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\begin{document}
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\begin{center}
{\large {\bf The Rubinstein Bargaining Model with Both Discounting and Fixed Per-Period Costs}
}
February 12, 2020
\bigskip
Eric B. Rasmusen
{\it Abstract}
\end{center}
\begin{small}
Rubinstein (1982) describes two bargaining models which reach opposite conclusions. Model I, now the canonical model of bargaining, has positive discount rates and the split is close to 50-50 when discount rates are small and almost equal. Model II has a fixed cost for each period of bargaining, and the split is 100-0 when bargaining costs are small and almost equal. Rubinstein does not say what happens in a model with both discounting and bargaining costs. If the mixed model were to behave more like Model II, the Rubinstein model would be a poor fit to reality. In fact, the mixed model behaves more like Model I, so the canonical model is safe from this criticism.
\noindent
Professor of
Business Economics and Public Policy, Kelley School of Business, Indiana
University, 1309 East Tenth Street, Bloomington, Indiana, USA 47405, (812) 855-9219 (secretary), Erasmuse@indiana.edu,
\url{http://www.rasmusen.org/papers/fixedcost.pdf}.
%Send this to econmoics letters.
\end{small}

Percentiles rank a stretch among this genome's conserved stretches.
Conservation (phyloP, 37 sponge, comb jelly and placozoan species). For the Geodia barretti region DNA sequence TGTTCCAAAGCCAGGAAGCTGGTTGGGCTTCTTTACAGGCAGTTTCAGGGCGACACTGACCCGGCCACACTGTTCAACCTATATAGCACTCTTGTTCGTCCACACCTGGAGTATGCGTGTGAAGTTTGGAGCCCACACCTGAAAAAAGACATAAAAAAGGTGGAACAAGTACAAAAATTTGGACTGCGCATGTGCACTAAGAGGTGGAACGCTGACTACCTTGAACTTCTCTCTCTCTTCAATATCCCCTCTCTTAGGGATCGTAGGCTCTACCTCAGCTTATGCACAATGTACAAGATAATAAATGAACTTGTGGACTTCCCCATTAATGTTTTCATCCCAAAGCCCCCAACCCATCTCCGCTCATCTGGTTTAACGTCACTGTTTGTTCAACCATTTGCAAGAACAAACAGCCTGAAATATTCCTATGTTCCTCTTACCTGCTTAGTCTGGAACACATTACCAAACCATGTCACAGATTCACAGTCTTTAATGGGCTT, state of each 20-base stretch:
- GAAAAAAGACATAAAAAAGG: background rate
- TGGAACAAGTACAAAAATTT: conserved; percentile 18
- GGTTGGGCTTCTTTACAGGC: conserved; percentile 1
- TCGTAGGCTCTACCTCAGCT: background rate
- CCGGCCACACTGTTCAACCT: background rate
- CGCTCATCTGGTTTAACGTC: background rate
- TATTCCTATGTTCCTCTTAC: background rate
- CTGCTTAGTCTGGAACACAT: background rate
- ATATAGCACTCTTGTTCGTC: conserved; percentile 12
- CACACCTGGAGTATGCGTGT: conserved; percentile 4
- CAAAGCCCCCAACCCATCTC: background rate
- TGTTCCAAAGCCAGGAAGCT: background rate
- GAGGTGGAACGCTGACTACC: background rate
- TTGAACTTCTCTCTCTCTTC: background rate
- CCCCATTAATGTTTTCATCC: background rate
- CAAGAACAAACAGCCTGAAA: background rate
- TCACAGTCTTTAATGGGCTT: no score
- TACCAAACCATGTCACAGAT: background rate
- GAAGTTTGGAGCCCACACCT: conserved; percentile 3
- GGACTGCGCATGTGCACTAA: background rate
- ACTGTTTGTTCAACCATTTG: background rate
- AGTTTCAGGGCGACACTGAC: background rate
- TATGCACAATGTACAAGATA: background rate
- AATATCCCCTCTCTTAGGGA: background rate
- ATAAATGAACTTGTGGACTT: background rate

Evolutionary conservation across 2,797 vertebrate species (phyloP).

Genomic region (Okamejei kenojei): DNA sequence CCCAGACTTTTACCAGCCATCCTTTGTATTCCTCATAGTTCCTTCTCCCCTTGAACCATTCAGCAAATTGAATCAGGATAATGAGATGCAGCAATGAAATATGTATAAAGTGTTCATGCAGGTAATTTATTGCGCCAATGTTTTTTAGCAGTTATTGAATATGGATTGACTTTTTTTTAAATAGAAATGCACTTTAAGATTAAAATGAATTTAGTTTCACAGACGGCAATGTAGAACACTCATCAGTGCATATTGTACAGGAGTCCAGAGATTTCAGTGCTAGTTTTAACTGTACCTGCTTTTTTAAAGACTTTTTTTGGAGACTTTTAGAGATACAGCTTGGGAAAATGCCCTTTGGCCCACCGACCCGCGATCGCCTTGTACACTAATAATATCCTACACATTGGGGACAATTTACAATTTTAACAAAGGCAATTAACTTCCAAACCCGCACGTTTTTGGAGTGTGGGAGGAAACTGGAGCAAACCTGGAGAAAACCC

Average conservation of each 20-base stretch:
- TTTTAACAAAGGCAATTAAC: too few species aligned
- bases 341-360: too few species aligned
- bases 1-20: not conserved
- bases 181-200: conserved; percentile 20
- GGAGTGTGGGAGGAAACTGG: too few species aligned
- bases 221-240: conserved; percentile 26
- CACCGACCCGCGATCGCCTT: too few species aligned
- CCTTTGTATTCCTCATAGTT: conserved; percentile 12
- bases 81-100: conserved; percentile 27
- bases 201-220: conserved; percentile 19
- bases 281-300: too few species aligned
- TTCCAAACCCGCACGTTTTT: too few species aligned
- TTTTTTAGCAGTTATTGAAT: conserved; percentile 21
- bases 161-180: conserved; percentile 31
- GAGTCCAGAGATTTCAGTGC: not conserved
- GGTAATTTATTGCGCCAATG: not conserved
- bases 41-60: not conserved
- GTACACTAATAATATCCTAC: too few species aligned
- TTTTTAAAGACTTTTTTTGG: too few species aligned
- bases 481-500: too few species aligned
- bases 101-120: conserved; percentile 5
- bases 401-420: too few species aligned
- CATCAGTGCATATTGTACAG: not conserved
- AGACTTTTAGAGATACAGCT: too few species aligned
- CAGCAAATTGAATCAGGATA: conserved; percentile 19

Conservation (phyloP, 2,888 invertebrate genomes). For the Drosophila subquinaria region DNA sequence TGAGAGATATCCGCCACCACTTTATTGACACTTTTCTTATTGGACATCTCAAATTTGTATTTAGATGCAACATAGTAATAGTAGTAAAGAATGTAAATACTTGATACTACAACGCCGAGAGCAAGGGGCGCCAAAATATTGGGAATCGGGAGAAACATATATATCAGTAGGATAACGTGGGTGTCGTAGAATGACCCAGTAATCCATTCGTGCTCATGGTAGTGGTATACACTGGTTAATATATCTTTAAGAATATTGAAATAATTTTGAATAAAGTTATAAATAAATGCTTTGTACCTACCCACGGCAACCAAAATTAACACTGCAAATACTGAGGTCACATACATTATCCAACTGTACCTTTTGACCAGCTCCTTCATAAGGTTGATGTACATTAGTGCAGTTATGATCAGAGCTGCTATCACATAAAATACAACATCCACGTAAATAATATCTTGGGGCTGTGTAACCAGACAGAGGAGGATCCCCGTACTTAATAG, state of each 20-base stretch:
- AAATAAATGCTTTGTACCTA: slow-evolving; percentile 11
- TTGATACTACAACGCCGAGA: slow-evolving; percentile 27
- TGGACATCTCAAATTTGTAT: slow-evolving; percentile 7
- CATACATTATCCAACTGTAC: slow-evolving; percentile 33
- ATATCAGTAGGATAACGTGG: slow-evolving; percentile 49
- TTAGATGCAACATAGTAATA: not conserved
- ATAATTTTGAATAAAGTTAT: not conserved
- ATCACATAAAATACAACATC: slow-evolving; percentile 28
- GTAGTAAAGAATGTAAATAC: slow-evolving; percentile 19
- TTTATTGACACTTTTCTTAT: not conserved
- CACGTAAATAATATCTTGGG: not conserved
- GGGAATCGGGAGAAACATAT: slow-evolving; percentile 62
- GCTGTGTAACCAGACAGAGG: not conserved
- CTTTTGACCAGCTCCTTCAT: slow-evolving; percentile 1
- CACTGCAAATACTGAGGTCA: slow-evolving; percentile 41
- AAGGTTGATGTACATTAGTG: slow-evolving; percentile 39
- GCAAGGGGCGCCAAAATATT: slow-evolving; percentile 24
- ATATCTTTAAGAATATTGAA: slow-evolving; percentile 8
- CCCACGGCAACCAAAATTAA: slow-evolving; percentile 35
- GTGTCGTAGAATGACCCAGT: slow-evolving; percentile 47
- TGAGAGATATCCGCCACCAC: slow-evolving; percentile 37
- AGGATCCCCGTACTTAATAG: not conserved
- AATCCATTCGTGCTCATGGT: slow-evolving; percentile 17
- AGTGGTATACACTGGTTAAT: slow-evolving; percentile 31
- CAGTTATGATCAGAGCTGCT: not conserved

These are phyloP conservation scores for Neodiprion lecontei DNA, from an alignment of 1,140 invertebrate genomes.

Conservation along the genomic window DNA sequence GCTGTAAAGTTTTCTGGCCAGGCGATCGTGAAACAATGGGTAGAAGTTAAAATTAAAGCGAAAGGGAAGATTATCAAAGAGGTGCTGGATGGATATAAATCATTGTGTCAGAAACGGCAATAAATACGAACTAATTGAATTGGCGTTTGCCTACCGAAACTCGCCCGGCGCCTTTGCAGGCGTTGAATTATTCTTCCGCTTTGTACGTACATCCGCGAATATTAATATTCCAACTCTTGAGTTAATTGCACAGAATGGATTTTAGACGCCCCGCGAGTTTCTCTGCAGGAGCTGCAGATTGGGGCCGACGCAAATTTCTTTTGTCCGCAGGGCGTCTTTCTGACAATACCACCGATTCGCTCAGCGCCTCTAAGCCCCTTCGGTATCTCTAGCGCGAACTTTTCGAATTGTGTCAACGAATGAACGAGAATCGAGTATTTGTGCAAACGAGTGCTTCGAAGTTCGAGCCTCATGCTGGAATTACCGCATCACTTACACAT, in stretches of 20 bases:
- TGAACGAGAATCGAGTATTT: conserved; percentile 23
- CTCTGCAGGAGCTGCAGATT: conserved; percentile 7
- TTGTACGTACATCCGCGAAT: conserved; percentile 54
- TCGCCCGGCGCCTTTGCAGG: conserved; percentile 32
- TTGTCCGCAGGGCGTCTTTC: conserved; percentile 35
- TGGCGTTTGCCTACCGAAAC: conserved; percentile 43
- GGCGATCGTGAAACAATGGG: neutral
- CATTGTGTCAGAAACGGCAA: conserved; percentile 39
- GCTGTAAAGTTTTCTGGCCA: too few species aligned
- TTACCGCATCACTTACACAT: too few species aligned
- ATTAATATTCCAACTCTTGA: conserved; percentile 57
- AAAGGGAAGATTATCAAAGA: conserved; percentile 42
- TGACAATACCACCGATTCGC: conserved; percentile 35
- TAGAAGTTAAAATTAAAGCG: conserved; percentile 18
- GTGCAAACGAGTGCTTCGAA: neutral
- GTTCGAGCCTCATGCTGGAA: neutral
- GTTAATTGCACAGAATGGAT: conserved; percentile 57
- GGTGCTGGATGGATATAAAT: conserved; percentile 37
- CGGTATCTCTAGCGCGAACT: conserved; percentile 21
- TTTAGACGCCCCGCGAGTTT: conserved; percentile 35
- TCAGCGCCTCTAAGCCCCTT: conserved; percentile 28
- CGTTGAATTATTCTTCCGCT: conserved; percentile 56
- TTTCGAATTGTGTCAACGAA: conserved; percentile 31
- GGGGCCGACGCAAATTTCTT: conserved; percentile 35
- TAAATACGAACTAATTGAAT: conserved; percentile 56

\newpage
\noindent
{\bf 1. Introduction}
Rubinstein's 1982 {\it Econometrica} article on bargaining has been exceptionally influential, receiving 2,003 cites in Google Scholar as of June 2008. It is a simple and elegant model of bargaining in which agreement is reached immediately, the split is close to 50-50 between identical players, and the split diverges from 50-50 depending on a simple measure of bargaining power--- the discount rate. The model is useful not only in direct application, but as a component of more complex models of interactions in which players split a surplus at some point in the game they are playing. Rather than simply assume that the bargaining split is 50-50, or is $\lambda, (1-\lambda)$ for some reduced-form bargaining parameter, the modeller can build a model from primitive assumptions about payoffs and actions.
A complete reading of Rubinstein (1982), however, raises a nagging doubt. Rubinstein (1982) actually contains two simple models of bargaining, and they reach opposite conclusions.
In Model I, the much-cited model based on time discounting, the split is about 50-50 when discount rates are small and almost equal. In Model II, which has a fixed cost for each period of bargaining, the split is 100-0 when bargaining costs are small and almost-- but not quite-- equal. Rubinstein does not say what happens in a model with both discounting and per-offer bargaining costs. If that model were to behave more like Model II, the Rubinstein model would be a poor fit to reality. We would wonder whether Model I might really be a special case that we have adopted because we like to think we are using structural models but which really is no advance over simply assuming that bargainers split the surplus 50-50. So let's take a look at the model that combines both discounting and per-offer bargaining costs.